Accompanied by the wail of ceremonial bagpipes, nearly 3,000 students streamed through the Van Wickle Gates and onto the College Green on September 8 for Brown’s 252nd Opening Convocation, the annual kickoff for the new academic year. Standing in the hottest and muggiest Convocation weather in recent memory, ushers kept the students moving into rows of folding chairs that reached from Faunce House to the middle of the Green.
As students fanned themselves with event programs, President Christina Paxson, an economist, did the numbers, describing the University’s newest students: “144 dedicated medical school students, 778 talented master’s or doctoral students, ten exceptionally brilliant RUE [Resumed Undergraduate Education] scholars, ninety-three incredibly perceptive transfer students, and, of course, 1,620 exceptional first-year students, the core of this stellar class of 2019.”
The theme of the day was social and racial injustice. Paxson referred to recent incidents of overly aggressive police actions against African Americans in Ferguson, Missouri; Baltimore; Cleveland; and Cincinnati. Noting that this year is the tenth anniversary of Hurricane Katrina, she cited studies that found, for example, that the average lifespan of African Americans is four years shorter than that of whites.
Given the disproportionately high rates of diabetes, heart disease, and AIDS in the black community, she said, “It’s really impossible not to ask a basic fundamental question: how is it that race, which is essentially a social and historical construct, can still decisively influence the chances that a person does or does not live a healthy, productive life?” Brown, she said, is precisely the place in which to study such questions and to participate in the many programs aimed at reducing injustice around the world. “We are as well obliged to ensure we are not perpetuating racial inequities right here on campus,” she said. “This is a call to action.”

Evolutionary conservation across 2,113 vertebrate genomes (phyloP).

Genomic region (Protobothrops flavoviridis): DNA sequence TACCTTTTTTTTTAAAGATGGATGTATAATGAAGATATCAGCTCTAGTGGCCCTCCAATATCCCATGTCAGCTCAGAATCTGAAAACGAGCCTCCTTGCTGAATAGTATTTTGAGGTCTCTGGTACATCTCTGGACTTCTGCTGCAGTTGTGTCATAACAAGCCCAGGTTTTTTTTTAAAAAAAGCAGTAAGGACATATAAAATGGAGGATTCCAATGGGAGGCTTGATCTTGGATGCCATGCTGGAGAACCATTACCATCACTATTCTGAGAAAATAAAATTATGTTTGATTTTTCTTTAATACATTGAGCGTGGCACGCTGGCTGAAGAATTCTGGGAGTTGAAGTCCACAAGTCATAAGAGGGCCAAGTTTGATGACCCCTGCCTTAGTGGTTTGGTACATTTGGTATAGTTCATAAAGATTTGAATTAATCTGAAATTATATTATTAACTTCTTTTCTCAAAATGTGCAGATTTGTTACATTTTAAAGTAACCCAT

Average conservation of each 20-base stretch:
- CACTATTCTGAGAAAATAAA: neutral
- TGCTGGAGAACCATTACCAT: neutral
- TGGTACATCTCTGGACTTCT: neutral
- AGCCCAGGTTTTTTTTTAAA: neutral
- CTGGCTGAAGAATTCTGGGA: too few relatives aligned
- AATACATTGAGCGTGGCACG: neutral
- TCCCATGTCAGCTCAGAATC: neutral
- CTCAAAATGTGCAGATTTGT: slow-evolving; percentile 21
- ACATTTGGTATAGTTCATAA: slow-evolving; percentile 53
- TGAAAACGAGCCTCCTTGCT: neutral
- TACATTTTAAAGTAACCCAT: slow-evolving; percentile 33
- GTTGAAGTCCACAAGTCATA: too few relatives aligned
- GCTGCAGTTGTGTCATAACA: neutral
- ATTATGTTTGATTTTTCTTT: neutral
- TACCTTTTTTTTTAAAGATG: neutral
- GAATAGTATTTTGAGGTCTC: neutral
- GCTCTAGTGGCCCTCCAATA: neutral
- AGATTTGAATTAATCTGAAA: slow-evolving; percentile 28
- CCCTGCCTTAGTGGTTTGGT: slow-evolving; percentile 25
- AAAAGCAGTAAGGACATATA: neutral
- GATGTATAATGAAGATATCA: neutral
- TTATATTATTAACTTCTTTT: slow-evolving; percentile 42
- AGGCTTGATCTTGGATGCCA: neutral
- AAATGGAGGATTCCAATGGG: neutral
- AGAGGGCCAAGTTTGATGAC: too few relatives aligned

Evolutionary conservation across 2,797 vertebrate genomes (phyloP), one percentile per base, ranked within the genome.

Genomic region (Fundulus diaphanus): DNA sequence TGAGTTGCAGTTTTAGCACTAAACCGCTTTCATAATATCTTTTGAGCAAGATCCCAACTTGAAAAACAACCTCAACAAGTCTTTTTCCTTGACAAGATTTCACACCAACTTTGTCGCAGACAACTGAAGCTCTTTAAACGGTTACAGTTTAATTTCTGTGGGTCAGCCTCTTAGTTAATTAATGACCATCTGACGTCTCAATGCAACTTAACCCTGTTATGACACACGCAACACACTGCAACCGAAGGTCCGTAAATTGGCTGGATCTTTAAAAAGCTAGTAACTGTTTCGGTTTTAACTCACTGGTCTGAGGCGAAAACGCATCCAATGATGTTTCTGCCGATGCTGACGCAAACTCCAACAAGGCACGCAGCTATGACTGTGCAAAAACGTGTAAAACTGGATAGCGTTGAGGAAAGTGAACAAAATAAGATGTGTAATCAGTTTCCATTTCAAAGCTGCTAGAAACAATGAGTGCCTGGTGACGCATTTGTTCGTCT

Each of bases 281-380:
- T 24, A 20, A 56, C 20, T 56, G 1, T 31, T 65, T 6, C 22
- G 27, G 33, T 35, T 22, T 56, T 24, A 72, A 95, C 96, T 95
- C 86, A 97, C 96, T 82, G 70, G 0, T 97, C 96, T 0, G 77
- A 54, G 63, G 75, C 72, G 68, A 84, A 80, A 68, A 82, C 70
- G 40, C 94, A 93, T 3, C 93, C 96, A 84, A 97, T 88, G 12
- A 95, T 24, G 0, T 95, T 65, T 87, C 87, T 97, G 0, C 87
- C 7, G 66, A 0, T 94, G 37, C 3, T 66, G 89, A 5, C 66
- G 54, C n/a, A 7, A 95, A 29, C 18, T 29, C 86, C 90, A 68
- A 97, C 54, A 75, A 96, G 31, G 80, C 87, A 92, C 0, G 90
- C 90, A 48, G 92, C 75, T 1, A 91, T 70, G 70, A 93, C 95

Professor of Africana Studies Tricia Rose was the event’s featured speaker. In a talk titled “Unfinished,” she described learning as a process that won’t simply end at graduation. Surely, she joked, Brown will track all new students after they leave Brown, sending them, among other things, requests for money. But their Brown education will stay with them in a more profound way.
“With each step,” she said, “you will generate a longer road with new questions, new perspectives.”
Rose, who also serves as director of the Center for the Study of Race and Ethnicity in America, then spoke of the unfinished business of the civil rights movement. Before the movement, there was an institutionalized, overt discrimination against blacks, she said.
Referring to The New Jim Crow: Mass Incarceration in the Age of Colorblindness by Michelle Alexander, which all first-years were required to read over the summer as part of the First Readings program, Rose described a new type of racism that has grown in our so-called color-blind society: the mass incarceration of African Americans.
Rose denounced “the way in which we have used, in the post-civil rights era, the ideology of the illusion of color blindness as the rhetorical vehicle for the maintenance and development of a system like the prison industrial complex.”
She urged students to become aware of such hidden forms of racism. The fight against the prison industrial complex is far from over, she said. “What’s not yet finished can be changed,” she urged. “What’s not yet finished—with our work, love, commitment, and challenge—can be transformed.”